We examined whether a sexually transmitted disease (STD) clinic could reach women who had not received a Papanicolau (Pap) test in the past 3 years. We also explored staff attitudes and implementation of cervical cancer screening. Women (n = 123) aged 30 to 50 years were offered cervical cancer screening in an Indiana STD clinic. We measured effectiveness by the patients' self-reported last Pap test. We explored adoption of screening through focus groups with 34 staff members by documenting their attitudes about cervical cancer screening and screening strategy adaptation. We also documented recruitment and screening implementation. Almost half (47.9%) of participants reported a last Pap test 3 or more years previously; 30% had reported a last Pap more than 5 years ago, and 11.4% had a high-risk test outcome that required referral to colposcopy. Staff supported screening because of mission alignment and perceived patient benefit. Screening adaptations included eligibility, results provision, and follow-up. Cervical cancer screening was possible and potentially beneficial in STD clinics. Future effectiveness-implementation studies should expand to include all female patients, and should examine the degree to which adaptation of selected adoption frameworks is feasible.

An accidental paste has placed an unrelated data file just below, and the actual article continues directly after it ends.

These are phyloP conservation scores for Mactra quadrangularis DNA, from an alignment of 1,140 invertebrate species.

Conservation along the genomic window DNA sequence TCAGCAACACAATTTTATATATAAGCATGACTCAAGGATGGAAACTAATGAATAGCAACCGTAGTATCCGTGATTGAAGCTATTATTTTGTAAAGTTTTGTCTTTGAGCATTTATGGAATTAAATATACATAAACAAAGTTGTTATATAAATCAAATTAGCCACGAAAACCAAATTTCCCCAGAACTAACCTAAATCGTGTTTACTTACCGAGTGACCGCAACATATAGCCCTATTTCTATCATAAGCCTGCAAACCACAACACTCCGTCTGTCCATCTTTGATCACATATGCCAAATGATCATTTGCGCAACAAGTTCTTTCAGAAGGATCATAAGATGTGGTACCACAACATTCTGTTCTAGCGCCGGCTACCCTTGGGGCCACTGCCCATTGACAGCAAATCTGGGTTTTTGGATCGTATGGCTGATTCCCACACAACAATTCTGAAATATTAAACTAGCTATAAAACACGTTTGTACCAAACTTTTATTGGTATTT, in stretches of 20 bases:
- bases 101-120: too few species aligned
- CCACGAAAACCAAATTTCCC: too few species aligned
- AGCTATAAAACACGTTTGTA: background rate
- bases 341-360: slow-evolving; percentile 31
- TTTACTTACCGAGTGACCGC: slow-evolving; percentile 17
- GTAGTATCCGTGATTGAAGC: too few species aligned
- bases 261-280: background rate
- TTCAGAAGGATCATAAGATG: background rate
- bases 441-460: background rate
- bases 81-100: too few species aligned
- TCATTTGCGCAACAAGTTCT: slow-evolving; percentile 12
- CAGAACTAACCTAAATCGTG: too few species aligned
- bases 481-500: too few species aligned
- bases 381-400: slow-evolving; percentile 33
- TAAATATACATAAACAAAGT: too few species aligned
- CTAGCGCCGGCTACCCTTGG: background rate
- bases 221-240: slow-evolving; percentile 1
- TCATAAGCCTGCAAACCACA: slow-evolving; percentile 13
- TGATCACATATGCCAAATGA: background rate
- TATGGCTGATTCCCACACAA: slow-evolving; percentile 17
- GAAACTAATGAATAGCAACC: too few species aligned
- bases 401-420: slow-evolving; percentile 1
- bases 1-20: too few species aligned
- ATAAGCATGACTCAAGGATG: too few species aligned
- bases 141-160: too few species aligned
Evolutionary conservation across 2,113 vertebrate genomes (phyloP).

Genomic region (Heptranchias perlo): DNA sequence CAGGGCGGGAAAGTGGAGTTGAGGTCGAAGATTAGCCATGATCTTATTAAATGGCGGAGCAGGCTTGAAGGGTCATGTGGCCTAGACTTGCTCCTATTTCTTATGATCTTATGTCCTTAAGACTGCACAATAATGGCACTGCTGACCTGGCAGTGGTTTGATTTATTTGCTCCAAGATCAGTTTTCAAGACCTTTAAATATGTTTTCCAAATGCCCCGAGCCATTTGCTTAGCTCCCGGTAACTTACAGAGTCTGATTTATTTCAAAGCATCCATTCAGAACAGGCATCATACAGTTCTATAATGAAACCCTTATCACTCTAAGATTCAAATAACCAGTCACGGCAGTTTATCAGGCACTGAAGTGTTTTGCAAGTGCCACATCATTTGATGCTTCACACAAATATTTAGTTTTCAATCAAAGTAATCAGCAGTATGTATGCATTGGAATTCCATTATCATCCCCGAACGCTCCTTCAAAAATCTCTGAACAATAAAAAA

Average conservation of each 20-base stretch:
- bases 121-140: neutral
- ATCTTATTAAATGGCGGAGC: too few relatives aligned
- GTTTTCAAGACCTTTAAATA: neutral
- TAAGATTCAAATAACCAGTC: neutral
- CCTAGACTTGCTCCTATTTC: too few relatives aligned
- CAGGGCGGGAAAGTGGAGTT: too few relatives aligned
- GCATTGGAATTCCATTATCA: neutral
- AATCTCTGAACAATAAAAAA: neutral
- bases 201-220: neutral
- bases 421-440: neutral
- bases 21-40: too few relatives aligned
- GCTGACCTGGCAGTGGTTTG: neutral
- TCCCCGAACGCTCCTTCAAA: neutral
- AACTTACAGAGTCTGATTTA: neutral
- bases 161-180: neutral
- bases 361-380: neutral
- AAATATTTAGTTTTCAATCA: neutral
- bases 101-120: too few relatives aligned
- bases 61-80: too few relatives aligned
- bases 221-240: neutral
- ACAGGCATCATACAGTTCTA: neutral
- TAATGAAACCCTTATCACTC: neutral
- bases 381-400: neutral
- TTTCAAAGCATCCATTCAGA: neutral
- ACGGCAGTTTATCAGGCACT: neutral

4. Clinical experiences with extracorporeal immunoperfusion of plasma from cancer patients.

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    Korec, S; Smith, F P; Schein, P S; Phillips, T M

    1984-01-01

    We have treated 11 patients having a variety of tumor types and three patients having mitomycin-C-associated thrombotic thrombocytopenic purpura (TTP) with extracorporeal plasma perfusion through filters containing immobilized protein A from Staphylococcus aureus. In performing more than 140 procedures we observed only minimal toxicity, of which fever, chills, nausea, and vomiting were the most common symptoms, occurring in 25% of the patients. Significant decrease in blood pressure and bronchospasm were rare complications. However, none of these side effects were severe enough to require therapeutic intervention. The antitumor effect of immunoperfusion was modest. In 10 adequately treated patients there was one measurable tumor reduction (40% decrease of original tumor mass). Two patients had correction of total small bowel obstruction, with return to normal food intake and restoration of normal bowel habits, lasting for 6 and 3 months; and two of the two adequately treated TTP patients had dramatic hematological improvement after four and five immunoperfusion treatments and are well at present. We found direct correlation between extent of complement activation and clinical toxicity. By temperature manipulation of the perfusion procedure we were able to control the above-mentioned side effects caused by complement activation.

  5. Incidental pulmonary embolism in cancer patients: clinical characteristics and outcome – a comprehensive cancer center experience

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    Abdel-Razeq H

    2011-03-01